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Stop Blaming the Old-Timers
Stop Blaming the Old-Timers

Your longer-serving workers might have a reason to be negative, but you can change that.

Do you talk negatively about the long-serving employees in your organization?

I was doing some work recently with a group of leaders, and we were discussing the need to stay positive even when surrounded by people who are negative. Many of the participants, and even myself, were tending to generalize that the high seniority, longer-service workers were the ones who were negative and standing in the way of change.

It’s such an easy generalization to make that your longest serving employees are negative and impeding change.

The problem is when we generalize we end up treating people with disrespect. Some long-term employees have good reason to be a little negative, especially if they’ve endured years of negative and autocratic leadership. If you’d been mistreated and disrespected, you too might come off as a little defensive.

When we generalize we end up treating people with disrespect. Click To Tweet

So, what is a leader to do in order to acknowledge past transgressions and help people move on from the past and focus on the future?

Here are some tips:

  1. Reframe your thinking. Instead of thinking that experienced workers are stuck in their ways, see them as tremendous assets in moving the business forward. The self-fulfilling prophecy says that whatever you think as a leader, you tend to get what you expect. So, update your expectations to be more positive.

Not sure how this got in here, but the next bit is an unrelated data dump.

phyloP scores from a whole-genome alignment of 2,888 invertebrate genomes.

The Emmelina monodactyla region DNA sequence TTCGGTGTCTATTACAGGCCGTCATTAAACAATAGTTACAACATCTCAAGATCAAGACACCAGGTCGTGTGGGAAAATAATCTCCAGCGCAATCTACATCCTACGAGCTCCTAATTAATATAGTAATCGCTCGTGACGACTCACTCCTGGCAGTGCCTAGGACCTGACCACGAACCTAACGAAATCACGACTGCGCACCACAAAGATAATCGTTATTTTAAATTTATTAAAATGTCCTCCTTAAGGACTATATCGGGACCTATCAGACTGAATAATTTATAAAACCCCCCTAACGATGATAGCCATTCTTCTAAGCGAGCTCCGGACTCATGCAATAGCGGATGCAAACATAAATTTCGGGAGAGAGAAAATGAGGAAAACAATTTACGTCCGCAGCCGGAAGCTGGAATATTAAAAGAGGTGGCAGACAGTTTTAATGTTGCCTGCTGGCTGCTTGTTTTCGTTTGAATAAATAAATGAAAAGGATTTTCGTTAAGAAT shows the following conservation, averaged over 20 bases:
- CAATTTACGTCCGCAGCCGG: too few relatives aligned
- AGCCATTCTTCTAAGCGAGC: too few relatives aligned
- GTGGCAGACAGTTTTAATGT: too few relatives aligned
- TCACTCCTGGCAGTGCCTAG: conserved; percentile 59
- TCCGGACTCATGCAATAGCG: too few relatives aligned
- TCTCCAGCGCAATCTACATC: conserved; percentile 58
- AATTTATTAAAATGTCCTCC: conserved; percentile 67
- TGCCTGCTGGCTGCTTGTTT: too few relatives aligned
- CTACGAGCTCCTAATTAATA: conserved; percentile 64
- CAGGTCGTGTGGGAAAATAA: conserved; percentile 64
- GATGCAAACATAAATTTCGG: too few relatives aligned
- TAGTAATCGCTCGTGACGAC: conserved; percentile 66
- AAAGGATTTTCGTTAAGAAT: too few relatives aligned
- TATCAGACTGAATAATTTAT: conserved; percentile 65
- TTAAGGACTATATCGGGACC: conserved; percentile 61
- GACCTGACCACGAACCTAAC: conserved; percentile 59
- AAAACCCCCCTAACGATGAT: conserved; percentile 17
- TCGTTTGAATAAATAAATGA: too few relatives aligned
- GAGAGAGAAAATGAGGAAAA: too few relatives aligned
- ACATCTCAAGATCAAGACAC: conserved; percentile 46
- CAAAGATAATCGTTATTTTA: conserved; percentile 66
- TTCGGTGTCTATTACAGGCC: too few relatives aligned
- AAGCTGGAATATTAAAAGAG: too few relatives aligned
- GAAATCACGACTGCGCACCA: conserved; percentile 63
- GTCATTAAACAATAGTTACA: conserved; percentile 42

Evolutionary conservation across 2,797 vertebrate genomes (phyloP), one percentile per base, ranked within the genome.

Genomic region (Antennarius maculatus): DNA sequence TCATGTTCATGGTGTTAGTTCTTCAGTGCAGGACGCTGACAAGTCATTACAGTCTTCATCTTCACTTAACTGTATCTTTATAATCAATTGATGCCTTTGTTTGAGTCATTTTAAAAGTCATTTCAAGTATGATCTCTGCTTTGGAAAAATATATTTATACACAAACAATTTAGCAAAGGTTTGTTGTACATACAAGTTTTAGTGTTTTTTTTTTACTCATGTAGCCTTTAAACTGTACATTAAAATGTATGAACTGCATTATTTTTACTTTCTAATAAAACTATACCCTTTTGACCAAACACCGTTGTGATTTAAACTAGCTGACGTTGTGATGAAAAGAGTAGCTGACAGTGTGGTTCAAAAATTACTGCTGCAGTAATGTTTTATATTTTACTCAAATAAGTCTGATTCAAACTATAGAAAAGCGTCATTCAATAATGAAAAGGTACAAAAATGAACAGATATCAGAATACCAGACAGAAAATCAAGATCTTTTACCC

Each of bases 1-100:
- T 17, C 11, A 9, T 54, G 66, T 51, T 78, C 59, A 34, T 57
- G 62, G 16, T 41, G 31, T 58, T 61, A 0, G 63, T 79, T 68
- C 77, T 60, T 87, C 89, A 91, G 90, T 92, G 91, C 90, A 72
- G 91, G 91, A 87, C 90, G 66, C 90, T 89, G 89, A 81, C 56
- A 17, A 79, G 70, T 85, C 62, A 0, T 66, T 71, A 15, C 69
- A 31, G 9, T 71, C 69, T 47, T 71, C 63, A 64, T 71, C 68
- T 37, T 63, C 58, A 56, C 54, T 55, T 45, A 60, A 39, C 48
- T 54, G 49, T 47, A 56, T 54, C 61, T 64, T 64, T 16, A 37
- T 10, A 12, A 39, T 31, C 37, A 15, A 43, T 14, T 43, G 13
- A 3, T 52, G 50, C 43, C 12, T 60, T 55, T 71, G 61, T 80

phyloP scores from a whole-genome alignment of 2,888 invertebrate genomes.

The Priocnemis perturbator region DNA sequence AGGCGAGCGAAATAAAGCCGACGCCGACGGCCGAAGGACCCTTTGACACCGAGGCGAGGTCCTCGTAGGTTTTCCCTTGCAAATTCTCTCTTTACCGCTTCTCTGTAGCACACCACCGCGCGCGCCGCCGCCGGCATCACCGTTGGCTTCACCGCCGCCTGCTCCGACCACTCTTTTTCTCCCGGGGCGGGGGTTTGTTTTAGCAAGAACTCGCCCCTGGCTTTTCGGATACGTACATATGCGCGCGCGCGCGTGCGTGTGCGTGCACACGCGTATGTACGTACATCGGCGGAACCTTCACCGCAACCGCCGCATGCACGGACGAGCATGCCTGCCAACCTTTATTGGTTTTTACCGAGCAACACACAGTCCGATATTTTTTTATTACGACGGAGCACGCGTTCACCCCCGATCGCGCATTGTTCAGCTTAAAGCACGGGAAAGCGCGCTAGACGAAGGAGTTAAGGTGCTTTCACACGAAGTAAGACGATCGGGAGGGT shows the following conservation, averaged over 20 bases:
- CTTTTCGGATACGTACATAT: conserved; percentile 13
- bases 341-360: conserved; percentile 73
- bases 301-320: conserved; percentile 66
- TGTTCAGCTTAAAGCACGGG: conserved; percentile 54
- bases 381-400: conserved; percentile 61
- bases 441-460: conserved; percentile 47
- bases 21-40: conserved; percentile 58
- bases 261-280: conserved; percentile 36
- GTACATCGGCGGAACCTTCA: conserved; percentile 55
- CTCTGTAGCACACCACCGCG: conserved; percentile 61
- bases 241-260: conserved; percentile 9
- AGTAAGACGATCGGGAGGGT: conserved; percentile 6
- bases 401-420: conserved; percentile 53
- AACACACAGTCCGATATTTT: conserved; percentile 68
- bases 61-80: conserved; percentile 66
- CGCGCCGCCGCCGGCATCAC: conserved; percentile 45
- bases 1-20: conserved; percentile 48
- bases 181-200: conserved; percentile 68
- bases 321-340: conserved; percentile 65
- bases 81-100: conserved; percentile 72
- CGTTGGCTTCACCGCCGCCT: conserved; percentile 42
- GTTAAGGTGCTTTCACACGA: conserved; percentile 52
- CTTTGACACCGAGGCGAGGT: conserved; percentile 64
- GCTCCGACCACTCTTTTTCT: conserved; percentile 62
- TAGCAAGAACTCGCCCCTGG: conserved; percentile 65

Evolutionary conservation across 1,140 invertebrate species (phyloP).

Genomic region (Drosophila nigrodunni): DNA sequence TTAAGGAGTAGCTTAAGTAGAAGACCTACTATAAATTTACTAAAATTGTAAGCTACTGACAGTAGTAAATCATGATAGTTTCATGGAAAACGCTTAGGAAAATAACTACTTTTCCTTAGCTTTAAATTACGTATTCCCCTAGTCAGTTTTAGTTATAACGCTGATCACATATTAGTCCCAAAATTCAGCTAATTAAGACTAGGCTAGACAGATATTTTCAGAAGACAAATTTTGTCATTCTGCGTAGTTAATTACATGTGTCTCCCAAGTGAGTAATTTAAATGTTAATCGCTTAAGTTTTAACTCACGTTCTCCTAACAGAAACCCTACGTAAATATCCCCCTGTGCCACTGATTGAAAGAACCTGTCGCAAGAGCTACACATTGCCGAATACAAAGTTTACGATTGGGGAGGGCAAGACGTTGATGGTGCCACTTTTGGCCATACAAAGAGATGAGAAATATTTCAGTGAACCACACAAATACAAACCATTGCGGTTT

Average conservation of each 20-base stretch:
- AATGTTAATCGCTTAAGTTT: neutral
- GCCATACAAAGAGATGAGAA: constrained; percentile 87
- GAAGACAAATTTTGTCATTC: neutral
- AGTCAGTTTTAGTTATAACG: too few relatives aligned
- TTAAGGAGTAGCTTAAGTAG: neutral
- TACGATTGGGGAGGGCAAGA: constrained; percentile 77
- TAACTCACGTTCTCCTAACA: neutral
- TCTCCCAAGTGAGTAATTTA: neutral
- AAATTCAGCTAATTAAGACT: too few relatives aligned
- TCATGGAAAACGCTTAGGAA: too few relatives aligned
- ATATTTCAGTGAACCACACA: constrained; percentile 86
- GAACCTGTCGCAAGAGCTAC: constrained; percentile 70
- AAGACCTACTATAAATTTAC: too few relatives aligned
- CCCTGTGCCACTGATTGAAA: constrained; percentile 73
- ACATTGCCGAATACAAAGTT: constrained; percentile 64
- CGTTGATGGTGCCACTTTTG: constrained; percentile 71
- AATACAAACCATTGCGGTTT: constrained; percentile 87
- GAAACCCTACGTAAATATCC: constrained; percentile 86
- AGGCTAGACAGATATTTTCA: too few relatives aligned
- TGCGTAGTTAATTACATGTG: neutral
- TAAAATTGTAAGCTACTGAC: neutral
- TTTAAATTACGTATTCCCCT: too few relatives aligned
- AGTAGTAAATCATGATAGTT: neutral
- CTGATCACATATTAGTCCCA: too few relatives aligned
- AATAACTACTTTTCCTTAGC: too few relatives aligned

2. Listen, empathize, and involve. People want to be heard, so be prepared to listen to some of the history; empathize to show that you understand their frustrations; and then get those people involved in new projects. Ask for their opinions and solutions.
  3. Show respect, not sarcasm. Even when you’re attempting humor, it won’t always be perceived as funny, especially if it’s seen that you’re making fun of those long-term employees. Instead, treat them with respect. Leading and motivating a multi-generational workforce, especially in a production facility that’s been around for decades, requires respective and inclusive leadership.

A word of thanks to the leader in Chester, Pennsylvania who suggested this topic. I love getting tips from users, and I look forward to helping you on your leadership journey. Do you have a topic you’d like me to discuss? Share it with me.

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